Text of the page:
Cast Away (2000) - details
Tom Hanks disappointed on Christmas morning in 'Cast Away' (2000)
Robert Zemeckis' tale of desert-island desperation shares emotional punch with The Count Of Monte Cristo, The Shawshank Redemption and numerous other literary and cinematic antecedents, in that it presents a man trapped in a predicament or prison with no prospect of release - and since the longest journey is that which has no visible end, those of us in current and ongoing strife can really relate to the central dynamic of this type of plot.
Monte Cristo, like Tom Hanks in Cast Away, does not get his girl back in the end, partly because he has become something so different from their early days together that Mercedes can scarcely credit who he has become. But after the corresponding scene in Cast Away, a real tear-jerker where Hanks discovers that the love of his life has remarried and has a young family (having long thought him dead after the years of his island vigil), we are rewarded with an apparently innocent little scene of flirtation quite literally at a crossroads in the desert, as Hanks gets the shine from a pretty farm girl. That's all he needs - he's absorbed his pain and life, made it part of him and he's ready to take any of those four roads ahead. For all we knew, he went after the girl again. It was his choice, his freedom...
The Hanks character has a wonderful monologue on these internal changes which you can read here, and one anonymous commenter at cinemaobsessed.com said of it:
"I love this monologue because at the moment, I am going through a similar situation. And the part at the very end, "I have to keep breathing," kept me alive. Because I know what I have to do now...I have to keep breathing. :) This movie is one of my all time favorites and remembering this part of the movie saved my life."

Making Love (1982) - details
Making Love (1982)
Director Arthur Hiller struck a rare and useful note in the early 1980s with this well-made tale of a happily-married man (Michael Ontkean) who comes to terms with his homosexuality somewhat at the expense of loving wife Kate Jackson. Later viewers of movies-of-the-week in that decade will not only recognise the principal players as frequent flyers on this theme, but will find the subject matter trite because of a later widening of the discussions that it raises. That's as unfair as blaming Silence Of The Lambs for looking hackneyed after The X-Files spent seven years copying its style - Making Love joined 1982's Personal Best as an early and rational look at gay issues in 'conventional' society. Only two years earlier such subject matter would more likely have been dissected with sanctimonious homilies by Quincy and were in fact famously (and controversially) exploited in 1980's Cruising.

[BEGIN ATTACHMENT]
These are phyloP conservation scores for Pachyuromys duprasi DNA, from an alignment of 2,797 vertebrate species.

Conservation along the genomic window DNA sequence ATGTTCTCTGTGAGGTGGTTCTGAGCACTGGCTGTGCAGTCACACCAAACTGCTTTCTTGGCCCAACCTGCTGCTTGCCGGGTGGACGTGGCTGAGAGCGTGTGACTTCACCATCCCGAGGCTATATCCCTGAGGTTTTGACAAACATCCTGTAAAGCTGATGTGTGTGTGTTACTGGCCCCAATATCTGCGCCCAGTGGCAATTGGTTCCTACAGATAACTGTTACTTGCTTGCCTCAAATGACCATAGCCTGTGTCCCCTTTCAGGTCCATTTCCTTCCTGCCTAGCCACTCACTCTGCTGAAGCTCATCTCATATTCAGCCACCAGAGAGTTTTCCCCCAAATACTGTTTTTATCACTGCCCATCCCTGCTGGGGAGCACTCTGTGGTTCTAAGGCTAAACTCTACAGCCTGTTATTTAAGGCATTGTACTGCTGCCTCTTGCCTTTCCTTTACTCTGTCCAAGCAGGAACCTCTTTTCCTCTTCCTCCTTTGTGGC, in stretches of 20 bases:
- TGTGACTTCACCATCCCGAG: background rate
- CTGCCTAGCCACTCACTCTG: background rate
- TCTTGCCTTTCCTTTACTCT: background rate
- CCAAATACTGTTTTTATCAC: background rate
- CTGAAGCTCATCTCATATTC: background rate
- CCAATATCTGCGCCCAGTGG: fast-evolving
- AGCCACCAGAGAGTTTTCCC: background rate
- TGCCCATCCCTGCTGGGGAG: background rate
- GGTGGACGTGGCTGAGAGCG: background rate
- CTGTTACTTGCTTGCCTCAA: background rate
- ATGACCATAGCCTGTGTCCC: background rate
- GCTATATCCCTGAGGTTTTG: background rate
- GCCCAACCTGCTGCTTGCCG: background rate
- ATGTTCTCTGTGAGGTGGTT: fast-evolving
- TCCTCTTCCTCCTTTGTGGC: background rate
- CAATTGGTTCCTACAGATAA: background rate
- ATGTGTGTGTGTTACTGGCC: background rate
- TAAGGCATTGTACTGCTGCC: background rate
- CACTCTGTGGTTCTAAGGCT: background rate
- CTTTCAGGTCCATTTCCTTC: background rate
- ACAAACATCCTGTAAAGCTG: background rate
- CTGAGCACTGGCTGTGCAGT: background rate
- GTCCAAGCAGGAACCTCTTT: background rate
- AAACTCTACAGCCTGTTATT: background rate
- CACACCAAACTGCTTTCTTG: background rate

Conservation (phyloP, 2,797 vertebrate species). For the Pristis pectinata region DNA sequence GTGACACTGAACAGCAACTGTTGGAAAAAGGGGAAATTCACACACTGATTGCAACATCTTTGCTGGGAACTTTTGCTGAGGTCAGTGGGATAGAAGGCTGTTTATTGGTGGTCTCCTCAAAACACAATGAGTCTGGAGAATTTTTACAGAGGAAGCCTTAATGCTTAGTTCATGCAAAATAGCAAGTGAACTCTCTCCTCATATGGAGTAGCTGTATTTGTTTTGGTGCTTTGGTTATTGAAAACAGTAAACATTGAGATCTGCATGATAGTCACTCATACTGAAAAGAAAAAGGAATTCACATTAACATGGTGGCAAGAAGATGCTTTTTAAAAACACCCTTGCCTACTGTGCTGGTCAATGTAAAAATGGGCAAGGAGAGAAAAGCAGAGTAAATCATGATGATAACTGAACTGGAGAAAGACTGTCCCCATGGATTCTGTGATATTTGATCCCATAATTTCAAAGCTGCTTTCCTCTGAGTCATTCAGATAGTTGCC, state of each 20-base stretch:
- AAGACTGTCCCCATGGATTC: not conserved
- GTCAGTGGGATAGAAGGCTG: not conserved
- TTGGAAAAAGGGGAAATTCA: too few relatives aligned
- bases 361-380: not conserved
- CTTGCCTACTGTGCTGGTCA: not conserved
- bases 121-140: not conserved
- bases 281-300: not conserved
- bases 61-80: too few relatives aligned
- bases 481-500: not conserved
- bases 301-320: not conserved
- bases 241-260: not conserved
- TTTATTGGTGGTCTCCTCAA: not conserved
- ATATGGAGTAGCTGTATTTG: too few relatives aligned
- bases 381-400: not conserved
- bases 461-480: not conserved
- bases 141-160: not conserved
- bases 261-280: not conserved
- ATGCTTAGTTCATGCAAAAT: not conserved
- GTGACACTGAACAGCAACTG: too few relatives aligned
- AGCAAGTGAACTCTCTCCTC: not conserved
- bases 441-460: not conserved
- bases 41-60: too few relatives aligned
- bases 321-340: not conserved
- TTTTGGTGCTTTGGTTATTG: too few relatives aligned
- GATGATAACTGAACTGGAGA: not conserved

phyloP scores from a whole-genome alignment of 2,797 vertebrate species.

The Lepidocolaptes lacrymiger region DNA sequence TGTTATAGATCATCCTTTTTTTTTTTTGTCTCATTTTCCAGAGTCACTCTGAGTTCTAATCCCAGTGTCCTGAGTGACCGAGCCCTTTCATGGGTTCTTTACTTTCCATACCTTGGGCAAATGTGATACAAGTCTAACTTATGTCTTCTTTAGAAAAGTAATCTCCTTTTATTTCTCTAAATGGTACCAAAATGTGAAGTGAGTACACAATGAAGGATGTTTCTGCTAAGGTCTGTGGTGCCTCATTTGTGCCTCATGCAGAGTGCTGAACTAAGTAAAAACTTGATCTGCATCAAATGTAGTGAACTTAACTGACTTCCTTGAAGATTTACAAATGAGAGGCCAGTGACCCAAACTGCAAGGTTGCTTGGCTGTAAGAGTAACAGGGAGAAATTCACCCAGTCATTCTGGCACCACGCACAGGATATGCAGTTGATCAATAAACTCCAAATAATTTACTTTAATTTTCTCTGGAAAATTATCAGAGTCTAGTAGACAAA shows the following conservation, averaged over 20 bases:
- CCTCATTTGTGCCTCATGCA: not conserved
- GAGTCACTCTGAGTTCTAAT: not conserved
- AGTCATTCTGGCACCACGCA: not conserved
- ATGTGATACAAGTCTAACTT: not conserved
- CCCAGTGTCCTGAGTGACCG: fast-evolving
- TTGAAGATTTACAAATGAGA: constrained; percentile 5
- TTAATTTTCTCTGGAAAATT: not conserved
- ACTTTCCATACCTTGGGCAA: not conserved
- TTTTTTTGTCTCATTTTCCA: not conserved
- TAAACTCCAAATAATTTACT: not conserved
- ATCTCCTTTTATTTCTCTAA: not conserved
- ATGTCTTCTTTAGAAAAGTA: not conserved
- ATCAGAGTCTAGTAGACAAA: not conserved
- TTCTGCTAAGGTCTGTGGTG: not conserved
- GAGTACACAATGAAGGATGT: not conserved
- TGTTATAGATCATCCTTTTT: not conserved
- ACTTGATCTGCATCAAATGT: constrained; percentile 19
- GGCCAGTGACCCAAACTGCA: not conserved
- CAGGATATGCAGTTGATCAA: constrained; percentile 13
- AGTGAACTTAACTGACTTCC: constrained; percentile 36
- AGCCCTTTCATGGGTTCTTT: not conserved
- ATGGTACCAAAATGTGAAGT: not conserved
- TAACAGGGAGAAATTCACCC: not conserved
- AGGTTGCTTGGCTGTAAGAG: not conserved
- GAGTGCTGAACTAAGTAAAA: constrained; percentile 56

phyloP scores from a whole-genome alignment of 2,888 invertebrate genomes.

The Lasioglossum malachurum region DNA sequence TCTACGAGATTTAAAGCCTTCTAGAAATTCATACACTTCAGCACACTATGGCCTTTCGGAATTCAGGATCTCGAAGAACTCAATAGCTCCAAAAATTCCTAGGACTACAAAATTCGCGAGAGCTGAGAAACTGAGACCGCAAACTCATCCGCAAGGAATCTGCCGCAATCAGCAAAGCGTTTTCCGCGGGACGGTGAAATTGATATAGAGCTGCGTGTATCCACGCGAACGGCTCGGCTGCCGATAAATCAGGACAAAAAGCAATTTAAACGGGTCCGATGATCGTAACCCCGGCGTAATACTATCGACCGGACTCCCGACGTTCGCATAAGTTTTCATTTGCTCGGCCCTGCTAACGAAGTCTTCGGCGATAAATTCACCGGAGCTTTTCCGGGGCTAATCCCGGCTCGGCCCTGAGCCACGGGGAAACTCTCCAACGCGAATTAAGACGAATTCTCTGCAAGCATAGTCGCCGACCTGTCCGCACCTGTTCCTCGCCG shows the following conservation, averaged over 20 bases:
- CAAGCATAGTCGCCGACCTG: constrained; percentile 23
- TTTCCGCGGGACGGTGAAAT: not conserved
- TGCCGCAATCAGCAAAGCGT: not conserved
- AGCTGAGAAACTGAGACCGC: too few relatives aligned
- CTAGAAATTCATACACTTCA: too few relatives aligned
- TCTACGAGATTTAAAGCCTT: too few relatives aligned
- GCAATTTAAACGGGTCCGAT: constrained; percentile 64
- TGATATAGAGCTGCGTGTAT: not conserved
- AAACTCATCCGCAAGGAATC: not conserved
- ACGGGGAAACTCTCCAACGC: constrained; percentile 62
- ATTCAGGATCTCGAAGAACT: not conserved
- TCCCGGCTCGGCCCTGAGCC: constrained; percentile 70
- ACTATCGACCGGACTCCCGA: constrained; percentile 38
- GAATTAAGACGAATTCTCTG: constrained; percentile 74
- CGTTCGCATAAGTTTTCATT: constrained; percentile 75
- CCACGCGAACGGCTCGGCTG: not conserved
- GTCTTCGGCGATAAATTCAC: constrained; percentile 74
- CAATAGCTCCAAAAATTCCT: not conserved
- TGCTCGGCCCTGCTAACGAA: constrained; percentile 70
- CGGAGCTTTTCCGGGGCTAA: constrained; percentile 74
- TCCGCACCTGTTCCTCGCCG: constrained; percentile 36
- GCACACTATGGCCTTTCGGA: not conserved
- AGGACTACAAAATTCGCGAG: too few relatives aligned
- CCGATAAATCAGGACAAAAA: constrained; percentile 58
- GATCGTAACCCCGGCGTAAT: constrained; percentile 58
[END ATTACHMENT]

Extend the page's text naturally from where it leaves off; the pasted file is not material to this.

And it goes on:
It certainly had an effect on IMDB user Wayne Malin:
"I saw this twice in a theatre back in 1982. I was a 20 year old closeted gay man seriously considering suicide. Basically this film saved my life. It portrayed gay men as sympathetic people--not victims or psychopaths or comic relief as other films did before this...This was a groundbreaker for Hollywood...this was the first major Hollywood film to deal realistically with gay men. That makes it a gay classic. I give it a 10."

Moulin Rouge! (2001) - details
Nicole Kidman and Ewan McGregor in 'Moulin Rouge' (2001)
Baz Luhrmann's musical outing made a tremendous impression on Sheila O'Malley, as you can read unexpurgated at her website...
"I've read posts where people scoff those who say "That movie saved my life! Reading that book saved my life!" And I suppose if every other thing appears to have "saved your life", then you might not be taken seriously. Or maybe those who scoff have never been so saved or changed by a movie or a book, and they would rather scorn you - than try to understand. Whatever the case may be. In 2002, Moulin Rouge (and I hadn't seen it in the movie theatre - for some reason, I missed it) saved my life. It was not pretty. And I had a roommate at the time, and whenever she brings up 2002 now, she gets kind of tentative, like she doesn't know what to say. I don't blame her. I started my blog in October of 2002, which was my true re-entry into the human race again. But that would never have happened without Moulin Rouge...